This year, however, Tour de Fleece seemed to sneak up on me – as did the month of July in general. I originally intended on spinning my Jacob fleece batts and having it either all ready to ply or completely finished by the end of the Tour. Since it began on July 5th and I realized the day of that I had projects going on nearly all of my bobbins and both of my drop spindles, I decided to change things up a bit.
I would like to be able to clean and condition my wheel before spinning my Jacob fleece, so I’ll need all of the bobbins cleared to do that properly. So…. you guessed it – my goal is now to finish all of the spinning projects I have in the works… or at least the ones not on storage bobbins. The current hope – and by that I clearly mean plan – is to clear these off my wheel and my spindles:
This is also a much better goal as I will be doing a bit of traveling and it is much more reasonable to bring along a drop spindle or two than to bring my wheel along for the ride. Not to mention a lot less annoying for those I’ll be traveling with!
What are your crafting goals for the summer? Planning any Christmas in July crafting to get a head start on your gifts basket? Please share to keep me… inspired? …paralyzed by all the possibilities?
Enough said. Right? It’s now pretty clear why I referred to it as the best Mother’s Day/Christmas/Birthday present ever.
I suppose I could give some details. It is the Strauch Petite drum carder and we were able to leave Maryland Sheep and Wool with one in hand from the Stony Mountain Fibers booth. Though I had to wait several hours before I could open it up and try it out – as soon as I could, I made a few small batts out of some washed, but unprocessed, Rambouillet I had picked up at a Uniquities Fiber Farmer’s Market. It was amazing and I am hooked.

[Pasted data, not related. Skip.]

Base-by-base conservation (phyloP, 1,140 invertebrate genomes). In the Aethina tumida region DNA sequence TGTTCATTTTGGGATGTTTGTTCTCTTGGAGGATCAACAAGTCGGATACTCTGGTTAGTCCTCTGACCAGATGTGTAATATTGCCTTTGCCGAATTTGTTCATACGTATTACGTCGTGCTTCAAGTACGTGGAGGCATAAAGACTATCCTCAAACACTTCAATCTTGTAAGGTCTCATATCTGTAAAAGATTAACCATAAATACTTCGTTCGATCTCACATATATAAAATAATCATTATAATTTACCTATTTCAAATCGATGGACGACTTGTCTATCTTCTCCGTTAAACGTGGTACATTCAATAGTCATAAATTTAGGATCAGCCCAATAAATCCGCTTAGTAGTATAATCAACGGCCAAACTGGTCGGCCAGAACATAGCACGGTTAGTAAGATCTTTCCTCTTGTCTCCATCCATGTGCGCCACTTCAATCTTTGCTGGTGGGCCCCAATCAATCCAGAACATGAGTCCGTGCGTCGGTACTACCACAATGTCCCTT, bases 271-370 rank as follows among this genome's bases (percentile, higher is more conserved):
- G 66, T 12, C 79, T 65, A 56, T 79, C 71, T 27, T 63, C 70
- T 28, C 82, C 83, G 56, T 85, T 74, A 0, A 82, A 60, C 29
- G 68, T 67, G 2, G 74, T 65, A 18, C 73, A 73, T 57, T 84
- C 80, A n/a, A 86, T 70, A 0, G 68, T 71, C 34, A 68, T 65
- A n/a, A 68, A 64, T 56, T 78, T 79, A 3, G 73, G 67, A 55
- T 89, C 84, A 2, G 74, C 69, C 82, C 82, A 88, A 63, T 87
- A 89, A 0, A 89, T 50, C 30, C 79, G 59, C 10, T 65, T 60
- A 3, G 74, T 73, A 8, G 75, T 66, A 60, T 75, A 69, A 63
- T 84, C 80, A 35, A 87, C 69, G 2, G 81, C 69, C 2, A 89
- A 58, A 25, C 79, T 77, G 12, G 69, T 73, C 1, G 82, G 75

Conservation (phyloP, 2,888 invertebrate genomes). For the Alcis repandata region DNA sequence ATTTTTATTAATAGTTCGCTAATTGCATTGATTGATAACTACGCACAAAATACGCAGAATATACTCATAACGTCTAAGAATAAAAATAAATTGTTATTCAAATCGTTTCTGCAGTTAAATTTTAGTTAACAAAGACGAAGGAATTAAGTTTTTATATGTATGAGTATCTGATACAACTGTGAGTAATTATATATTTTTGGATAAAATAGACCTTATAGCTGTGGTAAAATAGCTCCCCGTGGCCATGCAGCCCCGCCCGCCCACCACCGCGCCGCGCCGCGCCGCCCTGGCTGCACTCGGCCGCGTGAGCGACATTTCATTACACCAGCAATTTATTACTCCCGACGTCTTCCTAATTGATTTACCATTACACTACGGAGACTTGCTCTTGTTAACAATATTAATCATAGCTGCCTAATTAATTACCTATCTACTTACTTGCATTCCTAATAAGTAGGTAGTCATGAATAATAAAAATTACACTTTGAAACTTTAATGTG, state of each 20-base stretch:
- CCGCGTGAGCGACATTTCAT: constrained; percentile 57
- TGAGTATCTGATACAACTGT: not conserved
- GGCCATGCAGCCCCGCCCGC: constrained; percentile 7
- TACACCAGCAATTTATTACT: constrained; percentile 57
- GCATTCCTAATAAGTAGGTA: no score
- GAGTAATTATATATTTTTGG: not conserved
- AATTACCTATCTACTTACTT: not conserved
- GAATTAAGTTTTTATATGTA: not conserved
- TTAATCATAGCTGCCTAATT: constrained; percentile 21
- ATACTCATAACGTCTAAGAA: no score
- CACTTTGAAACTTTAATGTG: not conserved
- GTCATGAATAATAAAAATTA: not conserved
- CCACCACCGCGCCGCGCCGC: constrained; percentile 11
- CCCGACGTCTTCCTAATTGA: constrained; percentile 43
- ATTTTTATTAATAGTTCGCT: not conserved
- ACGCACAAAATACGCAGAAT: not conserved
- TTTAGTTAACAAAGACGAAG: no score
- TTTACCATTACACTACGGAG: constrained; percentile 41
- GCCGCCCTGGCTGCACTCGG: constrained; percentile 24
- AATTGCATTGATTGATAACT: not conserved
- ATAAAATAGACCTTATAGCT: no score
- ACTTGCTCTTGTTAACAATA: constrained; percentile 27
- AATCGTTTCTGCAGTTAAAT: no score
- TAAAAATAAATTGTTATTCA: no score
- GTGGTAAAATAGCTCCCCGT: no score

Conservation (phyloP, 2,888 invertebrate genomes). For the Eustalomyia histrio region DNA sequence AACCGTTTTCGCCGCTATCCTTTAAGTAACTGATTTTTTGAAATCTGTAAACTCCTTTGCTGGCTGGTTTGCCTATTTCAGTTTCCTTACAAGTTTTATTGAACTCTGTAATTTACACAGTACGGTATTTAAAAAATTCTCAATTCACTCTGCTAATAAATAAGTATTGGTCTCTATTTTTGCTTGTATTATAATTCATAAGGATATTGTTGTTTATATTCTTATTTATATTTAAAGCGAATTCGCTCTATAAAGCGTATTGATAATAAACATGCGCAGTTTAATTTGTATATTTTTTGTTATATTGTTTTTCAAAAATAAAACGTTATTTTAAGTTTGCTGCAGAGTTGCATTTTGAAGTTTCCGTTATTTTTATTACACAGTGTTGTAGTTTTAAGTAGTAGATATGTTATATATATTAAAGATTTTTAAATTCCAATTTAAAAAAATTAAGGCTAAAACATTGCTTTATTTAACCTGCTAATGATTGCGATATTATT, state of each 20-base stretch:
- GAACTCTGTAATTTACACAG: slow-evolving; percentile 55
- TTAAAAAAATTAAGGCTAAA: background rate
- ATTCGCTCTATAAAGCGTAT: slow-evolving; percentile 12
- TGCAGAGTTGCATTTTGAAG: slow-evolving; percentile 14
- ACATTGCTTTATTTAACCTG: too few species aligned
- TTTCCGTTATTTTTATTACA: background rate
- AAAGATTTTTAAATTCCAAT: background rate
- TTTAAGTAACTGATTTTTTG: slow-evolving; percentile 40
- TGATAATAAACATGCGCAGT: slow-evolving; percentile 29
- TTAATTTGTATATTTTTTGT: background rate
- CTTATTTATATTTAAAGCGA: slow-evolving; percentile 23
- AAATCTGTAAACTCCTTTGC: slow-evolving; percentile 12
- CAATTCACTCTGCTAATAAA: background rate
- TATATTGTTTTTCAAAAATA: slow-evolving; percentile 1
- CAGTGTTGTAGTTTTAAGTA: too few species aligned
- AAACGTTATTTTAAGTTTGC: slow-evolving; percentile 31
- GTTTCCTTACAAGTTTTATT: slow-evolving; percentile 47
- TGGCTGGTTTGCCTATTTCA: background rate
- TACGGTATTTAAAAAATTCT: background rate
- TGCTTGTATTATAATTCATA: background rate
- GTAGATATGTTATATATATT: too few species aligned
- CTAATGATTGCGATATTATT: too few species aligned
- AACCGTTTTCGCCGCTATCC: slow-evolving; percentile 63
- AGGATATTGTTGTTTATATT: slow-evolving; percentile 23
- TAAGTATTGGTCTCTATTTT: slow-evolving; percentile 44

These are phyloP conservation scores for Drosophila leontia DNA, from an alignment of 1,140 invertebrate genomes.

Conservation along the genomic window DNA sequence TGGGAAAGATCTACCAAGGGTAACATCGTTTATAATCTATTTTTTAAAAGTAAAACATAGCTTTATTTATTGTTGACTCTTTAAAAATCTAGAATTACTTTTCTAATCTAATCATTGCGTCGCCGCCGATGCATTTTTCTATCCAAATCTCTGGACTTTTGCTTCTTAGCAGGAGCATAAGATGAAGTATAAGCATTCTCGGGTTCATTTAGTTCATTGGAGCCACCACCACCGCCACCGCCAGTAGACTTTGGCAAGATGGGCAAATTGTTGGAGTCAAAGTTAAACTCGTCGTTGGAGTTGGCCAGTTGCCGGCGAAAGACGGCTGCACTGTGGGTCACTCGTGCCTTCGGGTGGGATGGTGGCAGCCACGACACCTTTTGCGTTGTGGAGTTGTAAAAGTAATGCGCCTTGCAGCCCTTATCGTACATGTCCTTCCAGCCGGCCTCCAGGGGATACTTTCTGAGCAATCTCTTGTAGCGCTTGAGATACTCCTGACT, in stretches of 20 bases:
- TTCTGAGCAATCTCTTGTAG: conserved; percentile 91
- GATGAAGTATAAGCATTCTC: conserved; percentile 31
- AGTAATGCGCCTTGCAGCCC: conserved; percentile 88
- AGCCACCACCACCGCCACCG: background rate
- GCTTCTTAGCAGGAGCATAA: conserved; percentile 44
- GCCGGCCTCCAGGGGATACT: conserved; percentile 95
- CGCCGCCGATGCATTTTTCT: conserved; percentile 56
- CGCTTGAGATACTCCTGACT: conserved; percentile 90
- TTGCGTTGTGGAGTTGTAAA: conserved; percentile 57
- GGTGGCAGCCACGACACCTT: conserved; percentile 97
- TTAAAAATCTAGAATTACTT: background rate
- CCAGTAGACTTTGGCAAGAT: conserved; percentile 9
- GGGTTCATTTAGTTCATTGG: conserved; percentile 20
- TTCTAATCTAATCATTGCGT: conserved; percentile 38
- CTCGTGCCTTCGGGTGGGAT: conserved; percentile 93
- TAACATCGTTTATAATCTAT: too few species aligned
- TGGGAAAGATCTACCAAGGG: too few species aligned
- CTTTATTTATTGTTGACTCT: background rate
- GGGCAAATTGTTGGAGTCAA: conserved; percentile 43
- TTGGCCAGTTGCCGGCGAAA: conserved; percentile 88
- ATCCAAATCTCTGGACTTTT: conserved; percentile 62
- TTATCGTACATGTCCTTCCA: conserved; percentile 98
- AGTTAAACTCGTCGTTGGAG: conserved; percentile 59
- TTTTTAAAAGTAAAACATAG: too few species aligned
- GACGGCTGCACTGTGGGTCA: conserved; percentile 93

Since Maryland Sheep and Wool, I have now made those batts and then…..
I finished processing the Jacob fleece. That’s it. The entire fleece, all rolled into little batts of happiness and joy. I no longer have to wonder if I will ever have the entire fleece combed and ready to be spun for Tour de Fleece 2018… No. It’s ready for THIS year’s spinning enjoyment. I could maybe even dream of having the sweater coat knit by the end of this year. Plus, I would much rather spin this in a true woolen-style (long-draw and carded, not combed) and three-ply it so I can have a nice aran(ish) weight yarn.